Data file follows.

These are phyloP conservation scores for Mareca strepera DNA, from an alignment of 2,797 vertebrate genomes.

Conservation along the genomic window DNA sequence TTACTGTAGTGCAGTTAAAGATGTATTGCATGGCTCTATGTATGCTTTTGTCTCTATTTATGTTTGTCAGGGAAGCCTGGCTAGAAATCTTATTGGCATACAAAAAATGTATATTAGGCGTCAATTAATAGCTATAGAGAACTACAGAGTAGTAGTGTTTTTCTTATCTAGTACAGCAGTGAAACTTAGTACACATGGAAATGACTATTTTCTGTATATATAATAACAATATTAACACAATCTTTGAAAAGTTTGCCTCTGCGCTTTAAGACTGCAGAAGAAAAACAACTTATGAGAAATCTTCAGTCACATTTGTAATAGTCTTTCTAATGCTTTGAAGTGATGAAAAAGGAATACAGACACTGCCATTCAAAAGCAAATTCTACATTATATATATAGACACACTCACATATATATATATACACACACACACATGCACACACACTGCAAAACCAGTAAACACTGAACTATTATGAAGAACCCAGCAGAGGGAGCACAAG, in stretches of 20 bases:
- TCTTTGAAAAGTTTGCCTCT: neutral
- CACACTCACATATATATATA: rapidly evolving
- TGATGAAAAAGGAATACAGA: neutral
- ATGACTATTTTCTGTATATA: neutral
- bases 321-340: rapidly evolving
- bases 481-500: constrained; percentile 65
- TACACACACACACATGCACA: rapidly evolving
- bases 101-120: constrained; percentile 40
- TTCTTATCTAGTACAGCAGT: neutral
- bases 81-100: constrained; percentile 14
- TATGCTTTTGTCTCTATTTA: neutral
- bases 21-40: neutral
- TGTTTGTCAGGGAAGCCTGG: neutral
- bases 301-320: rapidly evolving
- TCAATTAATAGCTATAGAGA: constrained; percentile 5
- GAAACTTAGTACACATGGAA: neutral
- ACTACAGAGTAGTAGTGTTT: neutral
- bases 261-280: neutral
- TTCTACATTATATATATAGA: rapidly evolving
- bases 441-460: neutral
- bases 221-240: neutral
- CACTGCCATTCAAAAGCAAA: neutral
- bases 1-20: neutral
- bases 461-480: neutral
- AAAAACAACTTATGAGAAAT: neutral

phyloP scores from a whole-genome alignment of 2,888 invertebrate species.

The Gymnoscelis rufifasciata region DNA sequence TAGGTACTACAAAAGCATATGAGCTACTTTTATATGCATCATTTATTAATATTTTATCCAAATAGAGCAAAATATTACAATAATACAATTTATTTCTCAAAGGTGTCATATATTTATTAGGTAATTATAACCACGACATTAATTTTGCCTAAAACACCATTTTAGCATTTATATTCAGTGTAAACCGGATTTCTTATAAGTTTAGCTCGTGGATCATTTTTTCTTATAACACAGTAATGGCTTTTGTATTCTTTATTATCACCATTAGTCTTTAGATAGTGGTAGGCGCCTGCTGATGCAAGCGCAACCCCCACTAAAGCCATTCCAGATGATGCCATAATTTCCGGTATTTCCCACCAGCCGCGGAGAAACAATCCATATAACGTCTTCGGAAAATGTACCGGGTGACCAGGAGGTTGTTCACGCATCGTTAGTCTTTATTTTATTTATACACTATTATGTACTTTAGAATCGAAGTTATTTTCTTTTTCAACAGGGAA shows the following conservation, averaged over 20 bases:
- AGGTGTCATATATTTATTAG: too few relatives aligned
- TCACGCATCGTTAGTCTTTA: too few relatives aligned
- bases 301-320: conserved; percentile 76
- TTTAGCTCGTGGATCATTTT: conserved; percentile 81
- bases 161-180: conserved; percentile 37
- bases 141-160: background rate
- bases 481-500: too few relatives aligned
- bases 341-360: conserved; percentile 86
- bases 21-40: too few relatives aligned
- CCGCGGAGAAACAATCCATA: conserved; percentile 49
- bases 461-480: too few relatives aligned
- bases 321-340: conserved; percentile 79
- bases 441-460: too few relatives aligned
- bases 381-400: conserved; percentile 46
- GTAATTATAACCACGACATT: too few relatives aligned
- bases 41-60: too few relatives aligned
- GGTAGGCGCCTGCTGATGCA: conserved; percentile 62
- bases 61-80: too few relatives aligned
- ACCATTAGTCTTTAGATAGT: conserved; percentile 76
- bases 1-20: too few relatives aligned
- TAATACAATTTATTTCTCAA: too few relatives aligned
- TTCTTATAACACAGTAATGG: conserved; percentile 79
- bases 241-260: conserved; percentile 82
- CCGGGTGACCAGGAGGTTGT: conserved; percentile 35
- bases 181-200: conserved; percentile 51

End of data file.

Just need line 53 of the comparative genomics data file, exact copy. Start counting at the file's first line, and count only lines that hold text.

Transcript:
- CCGGGTGACCAGGAGGTTGT: conserved; percentile 35